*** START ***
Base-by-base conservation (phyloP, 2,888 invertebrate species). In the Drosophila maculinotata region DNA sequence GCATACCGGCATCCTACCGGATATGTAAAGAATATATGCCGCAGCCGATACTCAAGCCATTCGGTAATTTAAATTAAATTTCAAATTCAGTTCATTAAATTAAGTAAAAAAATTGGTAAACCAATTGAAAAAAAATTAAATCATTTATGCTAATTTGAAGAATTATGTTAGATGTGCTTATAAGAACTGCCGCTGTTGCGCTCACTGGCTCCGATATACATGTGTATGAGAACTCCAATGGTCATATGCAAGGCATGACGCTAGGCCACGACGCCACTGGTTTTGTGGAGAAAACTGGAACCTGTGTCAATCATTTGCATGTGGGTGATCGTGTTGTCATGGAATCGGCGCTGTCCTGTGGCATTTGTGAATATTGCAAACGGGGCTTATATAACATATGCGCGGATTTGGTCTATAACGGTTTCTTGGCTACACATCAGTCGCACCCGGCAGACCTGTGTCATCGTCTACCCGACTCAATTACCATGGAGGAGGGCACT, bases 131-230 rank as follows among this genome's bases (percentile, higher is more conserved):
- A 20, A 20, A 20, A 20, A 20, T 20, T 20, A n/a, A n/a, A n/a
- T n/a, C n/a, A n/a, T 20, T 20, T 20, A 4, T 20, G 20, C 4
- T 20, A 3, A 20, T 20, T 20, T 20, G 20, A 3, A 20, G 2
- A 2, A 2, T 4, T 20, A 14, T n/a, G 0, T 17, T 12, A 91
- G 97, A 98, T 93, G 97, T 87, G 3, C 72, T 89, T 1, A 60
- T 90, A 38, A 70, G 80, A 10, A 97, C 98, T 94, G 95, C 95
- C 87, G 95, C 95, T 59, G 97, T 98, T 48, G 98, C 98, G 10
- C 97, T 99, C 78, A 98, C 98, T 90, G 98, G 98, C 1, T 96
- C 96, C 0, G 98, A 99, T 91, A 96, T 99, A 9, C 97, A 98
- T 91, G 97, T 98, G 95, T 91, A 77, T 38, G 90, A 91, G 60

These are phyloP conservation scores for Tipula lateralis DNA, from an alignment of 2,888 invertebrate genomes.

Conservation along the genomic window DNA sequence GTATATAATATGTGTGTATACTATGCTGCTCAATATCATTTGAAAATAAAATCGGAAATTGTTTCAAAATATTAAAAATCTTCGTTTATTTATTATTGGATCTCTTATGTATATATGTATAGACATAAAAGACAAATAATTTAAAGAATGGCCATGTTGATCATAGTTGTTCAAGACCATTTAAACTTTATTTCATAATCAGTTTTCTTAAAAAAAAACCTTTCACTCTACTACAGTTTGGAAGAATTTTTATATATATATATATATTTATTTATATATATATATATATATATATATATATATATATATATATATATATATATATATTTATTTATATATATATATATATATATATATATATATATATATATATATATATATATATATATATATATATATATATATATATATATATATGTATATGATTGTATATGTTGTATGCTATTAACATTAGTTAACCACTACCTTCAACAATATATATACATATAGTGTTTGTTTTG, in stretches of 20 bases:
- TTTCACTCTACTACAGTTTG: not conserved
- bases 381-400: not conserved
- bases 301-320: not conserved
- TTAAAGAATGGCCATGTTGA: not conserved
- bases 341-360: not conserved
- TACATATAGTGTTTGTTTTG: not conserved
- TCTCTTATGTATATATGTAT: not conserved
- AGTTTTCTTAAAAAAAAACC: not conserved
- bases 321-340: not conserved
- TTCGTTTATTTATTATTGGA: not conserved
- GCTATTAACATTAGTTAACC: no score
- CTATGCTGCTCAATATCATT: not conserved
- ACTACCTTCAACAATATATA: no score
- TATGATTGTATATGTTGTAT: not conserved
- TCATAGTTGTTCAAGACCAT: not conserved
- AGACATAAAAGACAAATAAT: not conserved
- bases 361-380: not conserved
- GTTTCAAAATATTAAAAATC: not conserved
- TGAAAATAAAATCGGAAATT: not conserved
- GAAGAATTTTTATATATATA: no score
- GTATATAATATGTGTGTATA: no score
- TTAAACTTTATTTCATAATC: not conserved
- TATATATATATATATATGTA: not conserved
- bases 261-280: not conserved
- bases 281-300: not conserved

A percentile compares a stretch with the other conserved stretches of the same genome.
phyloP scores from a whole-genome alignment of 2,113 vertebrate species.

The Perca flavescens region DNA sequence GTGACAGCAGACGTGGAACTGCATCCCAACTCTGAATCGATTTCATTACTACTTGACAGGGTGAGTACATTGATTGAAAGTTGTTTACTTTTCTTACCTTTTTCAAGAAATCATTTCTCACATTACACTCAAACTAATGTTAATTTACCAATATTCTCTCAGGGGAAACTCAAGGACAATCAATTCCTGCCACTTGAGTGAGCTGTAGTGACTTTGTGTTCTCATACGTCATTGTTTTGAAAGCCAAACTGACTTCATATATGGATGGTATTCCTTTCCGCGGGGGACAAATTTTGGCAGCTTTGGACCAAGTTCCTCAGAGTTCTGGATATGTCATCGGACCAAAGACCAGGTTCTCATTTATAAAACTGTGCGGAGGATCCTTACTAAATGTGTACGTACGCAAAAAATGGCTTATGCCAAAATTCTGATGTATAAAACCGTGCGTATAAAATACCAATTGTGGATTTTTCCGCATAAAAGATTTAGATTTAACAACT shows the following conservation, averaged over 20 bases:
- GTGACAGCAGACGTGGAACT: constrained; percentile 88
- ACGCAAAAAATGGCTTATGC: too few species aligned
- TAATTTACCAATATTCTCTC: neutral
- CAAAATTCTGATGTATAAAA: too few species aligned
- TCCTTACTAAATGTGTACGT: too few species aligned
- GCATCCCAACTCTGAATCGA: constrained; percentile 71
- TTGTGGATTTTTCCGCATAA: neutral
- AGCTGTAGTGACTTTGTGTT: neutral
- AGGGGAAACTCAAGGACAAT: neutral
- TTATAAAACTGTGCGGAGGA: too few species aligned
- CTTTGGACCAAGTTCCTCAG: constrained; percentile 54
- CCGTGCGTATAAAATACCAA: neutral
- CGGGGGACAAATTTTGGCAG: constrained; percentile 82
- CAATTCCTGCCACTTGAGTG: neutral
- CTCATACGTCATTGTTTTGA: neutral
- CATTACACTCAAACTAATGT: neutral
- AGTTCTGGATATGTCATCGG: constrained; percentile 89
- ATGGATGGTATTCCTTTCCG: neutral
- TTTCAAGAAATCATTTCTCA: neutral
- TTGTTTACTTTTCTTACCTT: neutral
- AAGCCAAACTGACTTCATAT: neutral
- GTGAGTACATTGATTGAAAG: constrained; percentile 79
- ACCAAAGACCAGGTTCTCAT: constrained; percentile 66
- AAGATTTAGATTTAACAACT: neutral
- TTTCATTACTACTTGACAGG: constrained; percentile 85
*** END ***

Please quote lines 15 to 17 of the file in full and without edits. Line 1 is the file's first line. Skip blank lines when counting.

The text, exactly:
- bases 381-400: not conserved
- bases 301-320: not conserved
- TTAAAGAATGGCCATGTTGA: not conserved